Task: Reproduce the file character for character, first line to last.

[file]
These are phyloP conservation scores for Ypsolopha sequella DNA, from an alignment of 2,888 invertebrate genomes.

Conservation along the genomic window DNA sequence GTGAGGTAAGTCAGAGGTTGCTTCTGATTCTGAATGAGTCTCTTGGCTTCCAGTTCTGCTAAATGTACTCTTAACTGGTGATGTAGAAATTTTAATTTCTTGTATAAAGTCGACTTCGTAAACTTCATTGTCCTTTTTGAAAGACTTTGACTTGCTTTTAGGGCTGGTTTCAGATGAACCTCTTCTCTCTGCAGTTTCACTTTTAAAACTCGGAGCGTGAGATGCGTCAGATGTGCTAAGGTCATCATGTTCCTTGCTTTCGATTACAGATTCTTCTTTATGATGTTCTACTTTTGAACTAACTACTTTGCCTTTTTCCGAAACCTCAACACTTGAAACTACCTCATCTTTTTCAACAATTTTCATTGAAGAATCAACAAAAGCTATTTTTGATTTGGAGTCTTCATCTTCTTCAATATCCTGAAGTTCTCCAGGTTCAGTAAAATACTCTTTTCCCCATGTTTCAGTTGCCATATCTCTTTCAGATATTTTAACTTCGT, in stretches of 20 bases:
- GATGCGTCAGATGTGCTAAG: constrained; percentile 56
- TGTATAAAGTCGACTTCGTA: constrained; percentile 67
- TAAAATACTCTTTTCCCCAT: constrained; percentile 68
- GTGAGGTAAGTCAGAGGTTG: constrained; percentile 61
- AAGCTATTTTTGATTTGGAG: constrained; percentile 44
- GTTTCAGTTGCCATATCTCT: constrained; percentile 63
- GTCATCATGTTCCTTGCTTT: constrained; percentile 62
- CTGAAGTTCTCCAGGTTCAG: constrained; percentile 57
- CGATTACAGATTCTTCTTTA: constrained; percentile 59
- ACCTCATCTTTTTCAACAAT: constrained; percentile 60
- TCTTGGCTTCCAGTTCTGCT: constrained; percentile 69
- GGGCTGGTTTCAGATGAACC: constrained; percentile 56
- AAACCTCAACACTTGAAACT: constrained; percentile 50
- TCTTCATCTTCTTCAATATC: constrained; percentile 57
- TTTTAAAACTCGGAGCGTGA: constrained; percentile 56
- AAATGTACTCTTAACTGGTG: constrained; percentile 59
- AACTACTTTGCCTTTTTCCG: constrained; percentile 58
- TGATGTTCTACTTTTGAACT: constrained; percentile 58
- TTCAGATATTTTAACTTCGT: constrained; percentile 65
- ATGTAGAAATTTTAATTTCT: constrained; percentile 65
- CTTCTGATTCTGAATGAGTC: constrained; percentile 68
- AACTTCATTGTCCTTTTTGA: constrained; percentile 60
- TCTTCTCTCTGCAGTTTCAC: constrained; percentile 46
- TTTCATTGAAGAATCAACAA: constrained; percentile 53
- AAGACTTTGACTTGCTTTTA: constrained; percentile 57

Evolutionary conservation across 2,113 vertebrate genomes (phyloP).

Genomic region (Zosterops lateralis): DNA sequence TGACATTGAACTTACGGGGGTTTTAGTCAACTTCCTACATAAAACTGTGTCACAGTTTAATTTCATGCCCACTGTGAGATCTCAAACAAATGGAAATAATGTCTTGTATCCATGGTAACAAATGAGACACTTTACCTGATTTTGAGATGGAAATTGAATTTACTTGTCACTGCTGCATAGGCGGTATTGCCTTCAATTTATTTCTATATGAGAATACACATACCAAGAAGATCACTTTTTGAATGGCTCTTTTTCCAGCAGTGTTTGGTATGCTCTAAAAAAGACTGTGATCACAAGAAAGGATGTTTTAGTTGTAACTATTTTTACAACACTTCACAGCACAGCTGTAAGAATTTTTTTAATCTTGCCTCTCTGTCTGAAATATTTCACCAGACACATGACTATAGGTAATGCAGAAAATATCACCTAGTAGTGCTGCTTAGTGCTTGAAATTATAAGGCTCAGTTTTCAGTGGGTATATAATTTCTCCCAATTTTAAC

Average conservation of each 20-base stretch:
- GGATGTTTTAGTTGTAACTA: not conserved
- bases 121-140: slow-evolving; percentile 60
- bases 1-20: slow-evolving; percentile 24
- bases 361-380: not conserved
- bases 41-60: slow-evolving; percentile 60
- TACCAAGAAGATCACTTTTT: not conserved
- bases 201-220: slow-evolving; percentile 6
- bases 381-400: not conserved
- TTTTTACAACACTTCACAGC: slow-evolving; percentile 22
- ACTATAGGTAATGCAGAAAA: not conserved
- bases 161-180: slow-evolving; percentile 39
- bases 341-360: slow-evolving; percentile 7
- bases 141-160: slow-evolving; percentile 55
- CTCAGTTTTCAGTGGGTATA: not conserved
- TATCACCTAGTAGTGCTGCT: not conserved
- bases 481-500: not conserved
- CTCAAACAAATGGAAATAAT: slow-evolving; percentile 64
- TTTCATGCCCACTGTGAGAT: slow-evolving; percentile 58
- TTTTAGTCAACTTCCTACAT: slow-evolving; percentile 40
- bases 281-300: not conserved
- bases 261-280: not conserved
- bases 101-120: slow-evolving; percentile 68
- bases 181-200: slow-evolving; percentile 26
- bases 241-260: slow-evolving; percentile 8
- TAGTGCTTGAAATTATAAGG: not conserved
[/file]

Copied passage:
These are phyloP conservation scores for Ypsolopha sequella DNA, from an alignment of 2,888 invertebrate genomes.

Conservation along the genomic window DNA sequence GTGAGGTAAGTCAGAGGTTGCTTCTGATTCTGAATGAGTCTCTTGGCTTCCAGTTCTGCTAAATGTACTCTTAACTGGTGATGTAGAAATTTTAATTTCTTGTATAAAGTCGACTTCGTAAACTTCATTGTCCTTTTTGAAAGACTTTGACTTGCTTTTAGGGCTGGTTTCAGATGAACCTCTTCTCTCTGCAGTTTCACTTTTAAAACTCGGAGCGTGAGATGCGTCAGATGTGCTAAGGTCATCATGTTCCTTGCTTTCGATTACAGATTCTTCTTTATGATGTTCTACTTTTGAACTAACTACTTTGCCTTTTTCCGAAACCTCAACACTTGAAACTACCTCATCTTTTTCAACAATTTTCATTGAAGAATCAACAAAAGCTATTTTTGATTTGGAGTCTTCATCTTCTTCAATATCCTGAAGTTCTCCAGGTTCAGTAAAATACTCTTTTCCCCATGTTTCAGTTGCCATATCTCTTTCAGATATTTTAACTTCGT, in stretches of 20 bases:
- GATGCGTCAGATGTGCTAAG: constrained; percentile 56
- TGTATAAAGTCGACTTCGTA: constrained; percentile 67
- TAAAATACTCTTTTCCCCAT: constrained; percentile 68
- GTGAGGTAAGTCAGAGGTTG: constrained; percentile 61
- AAGCTATTTTTGATTTGGAG: constrained; percentile 44
- GTTTCAGTTGCCATATCTCT: constrained; percentile 63
- GTCATCATGTTCCTTGCTTT: constrained; percentile 62
- CTGAAGTTCTCCAGGTTCAG: constrained; percentile 57
- CGATTACAGATTCTTCTTTA: constrained; percentile 59
- ACCTCATCTTTTTCAACAAT: constrained; percentile 60
- TCTTGGCTTCCAGTTCTGCT: constrained; percentile 69
- GGGCTGGTTTCAGATGAACC: constrained; percentile 56
- AAACCTCAACACTTGAAACT: constrained; percentile 50
- TCTTCATCTTCTTCAATATC: constrained; percentile 57
- TTTTAAAACTCGGAGCGTGA: constrained; percentile 56
- AAATGTACTCTTAACTGGTG: constrained; percentile 59
- AACTACTTTGCCTTTTTCCG: constrained; percentile 58
- TGATGTTCTACTTTTGAACT: constrained; percentile 58
- TTCAGATATTTTAACTTCGT: constrained; percentile 65
- ATGTAGAAATTTTAATTTCT: constrained; percentile 65
- CTTCTGATTCTGAATGAGTC: constrained; percentile 68
- AACTTCATTGTCCTTTTTGA: constrained; percentile 60
- TCTTCTCTCTGCAGTTTCAC: constrained; percentile 46
- TTTCATTGAAGAATCAACAA: constrained; percentile 53
- AAGACTTTGACTTGCTTTTA: constrained; percentile 57

Evolutionary conservation across 2,113 vertebrate genomes (phyloP).

Genomic region (Zosterops lateralis): DNA sequence TGACATTGAACTTACGGGGGTTTTAGTCAACTTCCTACATAAAACTGTGTCACAGTTTAATTTCATGCCCACTGTGAGATCTCAAACAAATGGAAATAATGTCTTGTATCCATGGTAACAAATGAGACACTTTACCTGATTTTGAGATGGAAATTGAATTTACTTGTCACTGCTGCATAGGCGGTATTGCCTTCAATTTATTTCTATATGAGAATACACATACCAAGAAGATCACTTTTTGAATGGCTCTTTTTCCAGCAGTGTTTGGTATGCTCTAAAAAAGACTGTGATCACAAGAAAGGATGTTTTAGTTGTAACTATTTTTACAACACTTCACAGCACAGCTGTAAGAATTTTTTTAATCTTGCCTCTCTGTCTGAAATATTTCACCAGACACATGACTATAGGTAATGCAGAAAATATCACCTAGTAGTGCTGCTTAGTGCTTGAAATTATAAGGCTCAGTTTTCAGTGGGTATATAATTTCTCCCAATTTTAAC

Average conservation of each 20-base stretch:
- GGATGTTTTAGTTGTAACTA: not conserved
- bases 121-140: slow-evolving; percentile 60
- bases 1-20: slow-evolving; percentile 24
- bases 361-380: not conserved
- bases 41-60: slow-evolving; percentile 60
- TACCAAGAAGATCACTTTTT: not conserved
- bases 201-220: slow-evolving; percentile 6
- bases 381-400: not conserved
- TTTTTACAACACTTCACAGC: slow-evolving; percentile 22
- ACTATAGGTAATGCAGAAAA: not conserved
- bases 161-180: slow-evolving; percentile 39
- bases 341-360: slow-evolving; percentile 7
- bases 141-160: slow-evolving; percentile 55
- CTCAGTTTTCAGTGGGTATA: not conserved
- TATCACCTAGTAGTGCTGCT: not conserved
- bases 481-500: not conserved
- CTCAAACAAATGGAAATAAT: slow-evolving; percentile 64
- TTTCATGCCCACTGTGAGAT: slow-evolving; percentile 58
- TTTTAGTCAACTTCCTACAT: slow-evolving; percentile 40
- bases 281-300: not conserved
- bases 261-280: not conserved
- bases 101-120: slow-evolving; percentile 68
- bases 181-200: slow-evolving; percentile 26
- bases 241-260: slow-evolving; percentile 8
- TAGTGCTTGAAATTATAAGG: not conserved